‘Except all types of berries. They’re high in antioxidants that bring great anti-ageing benefits to the skin.’
DITCH THE LOW-FAT DIET
Your low-fat diet could be sabotaging your face, said Dr Nirdosh.
‘You might get someone that is really thin, and is eating a lean, low-fat diet, and drinking plenty of water, but their skin may look dry, dehydrated, and with a certain grey colour,’ she explained.
‘That’s dehydration because they don’t have enough good fat content in their diets which means the skin is unable to retain its water, and more moisture is evaporating from its surface, especially in air-conditioned, or heated environments.’
She suggested eating good fats such as coconut oil for cooking, nuts such as almonds, Brazils and walnuts, avocados and oily fish.
WHY YOU SHOULD EAT – NOT DRINK – YOUR WATER
Skin legend Dr Howard Murad, founder of Murad skincare and associate professor of medicine at UCLA says damaged skin cells have a weakened ability to retain water, so skin loses elasticity, tone, and surface moisture.
‘Puffy eyes, swollen ankles, and even a bloated stomach are also signs the body isn’t handling water efficiently,’ he said.
‘It also explains some of the early signs of ageing that might occur in your early 30s, particularly skin becoming drier and feathery lines emerging.’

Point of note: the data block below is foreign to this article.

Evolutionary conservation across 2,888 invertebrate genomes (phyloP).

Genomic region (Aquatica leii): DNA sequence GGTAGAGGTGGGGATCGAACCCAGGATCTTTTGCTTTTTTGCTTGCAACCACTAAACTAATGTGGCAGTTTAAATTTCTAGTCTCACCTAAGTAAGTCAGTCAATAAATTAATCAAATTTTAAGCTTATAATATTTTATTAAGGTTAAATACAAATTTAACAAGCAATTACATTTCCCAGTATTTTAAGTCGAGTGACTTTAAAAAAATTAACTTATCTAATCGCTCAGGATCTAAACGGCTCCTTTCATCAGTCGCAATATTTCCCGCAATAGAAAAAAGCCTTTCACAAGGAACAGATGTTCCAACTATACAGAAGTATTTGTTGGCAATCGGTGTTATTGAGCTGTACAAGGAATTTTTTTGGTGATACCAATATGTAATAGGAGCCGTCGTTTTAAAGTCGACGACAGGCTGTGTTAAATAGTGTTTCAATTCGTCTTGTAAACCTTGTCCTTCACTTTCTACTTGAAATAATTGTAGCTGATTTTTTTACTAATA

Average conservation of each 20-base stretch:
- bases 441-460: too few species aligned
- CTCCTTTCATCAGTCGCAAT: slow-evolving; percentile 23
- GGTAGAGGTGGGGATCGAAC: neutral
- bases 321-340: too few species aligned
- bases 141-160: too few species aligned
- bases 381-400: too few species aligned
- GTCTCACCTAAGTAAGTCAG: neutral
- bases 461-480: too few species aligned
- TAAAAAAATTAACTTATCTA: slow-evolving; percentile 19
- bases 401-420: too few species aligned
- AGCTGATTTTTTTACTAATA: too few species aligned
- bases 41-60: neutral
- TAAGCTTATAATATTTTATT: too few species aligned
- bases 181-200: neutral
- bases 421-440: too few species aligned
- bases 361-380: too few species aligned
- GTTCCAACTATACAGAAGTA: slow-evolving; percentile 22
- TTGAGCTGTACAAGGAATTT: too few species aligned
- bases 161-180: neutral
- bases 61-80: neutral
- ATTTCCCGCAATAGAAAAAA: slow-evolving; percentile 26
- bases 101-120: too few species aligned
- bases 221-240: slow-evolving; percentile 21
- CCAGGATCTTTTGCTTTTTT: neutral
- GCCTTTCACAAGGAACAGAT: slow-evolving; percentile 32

But he too agrees that guzzling water won’t solve the problem.
‘Consuming fruits and vegetables that are high in water more efficiently rebalances the water in your system because these foods are surrounded by molecules that help deliver the water they contain into cells more easily,’ says Dr Murad.
‘For this reason I encourage patients to eat – not drink – their water.’
Foods highest in water content include:
* watermelon and cucumbers: 97 per cent
* broccoli, and spinach (92 per cent)
* apricots (86 per cent), pomegranates (82 per cent) and avocados (82 per cent).
‘These contain essential lipids that create a protective surface around the skin cells and prevent essential water within them, from escaping,’ said Dr Nirdosh.
Fascinatingly, scientists at Manchester University have even found that certain foods can increase the natural sun protection in your skin.
‘When tomatoes and the foods made from them such as salsa and ketchup are consumed regularly, patients’ skin can over time become less susceptible to sunburn,’ explained Dr Tamara Griffiths, president of the British Skin Foundation.
‘This is thanks to the lycopene content in tomatoes which appears to have the skin-protective benefits,’ she said.
Some also believe that compounds called flavonoids in citrus foods, green tea and pomegranate and another called resveratrol found in red grapes (and happily, red wine) could have the same effect.
‘Of course, this isn’t in place of a sunscreen but it may help the skin’s own protection in areas sunscreens don’t reach,’ Dr Griffiths said.
So, is there a diet out there that beats others hands down in skin-friendly treasures that is do-able enough for the rest of us to stick to?
‘Probably the Mediterranean diet,’ she said.
‘Overall, it’s high proportion of omega-3 rich fish and it’s naturally occurring antioxidants in all the different coloured vegetables it emphasizes is probably the best – and most realistic – healthy diet for skin.’
Read more: http://www.dailymail.co.uk/health/article-3480460/Want-great-skin-Dermatologists-reveal-foods-swear-healthy-glow-never-pass-lips.html#ixzz42HBT8xVo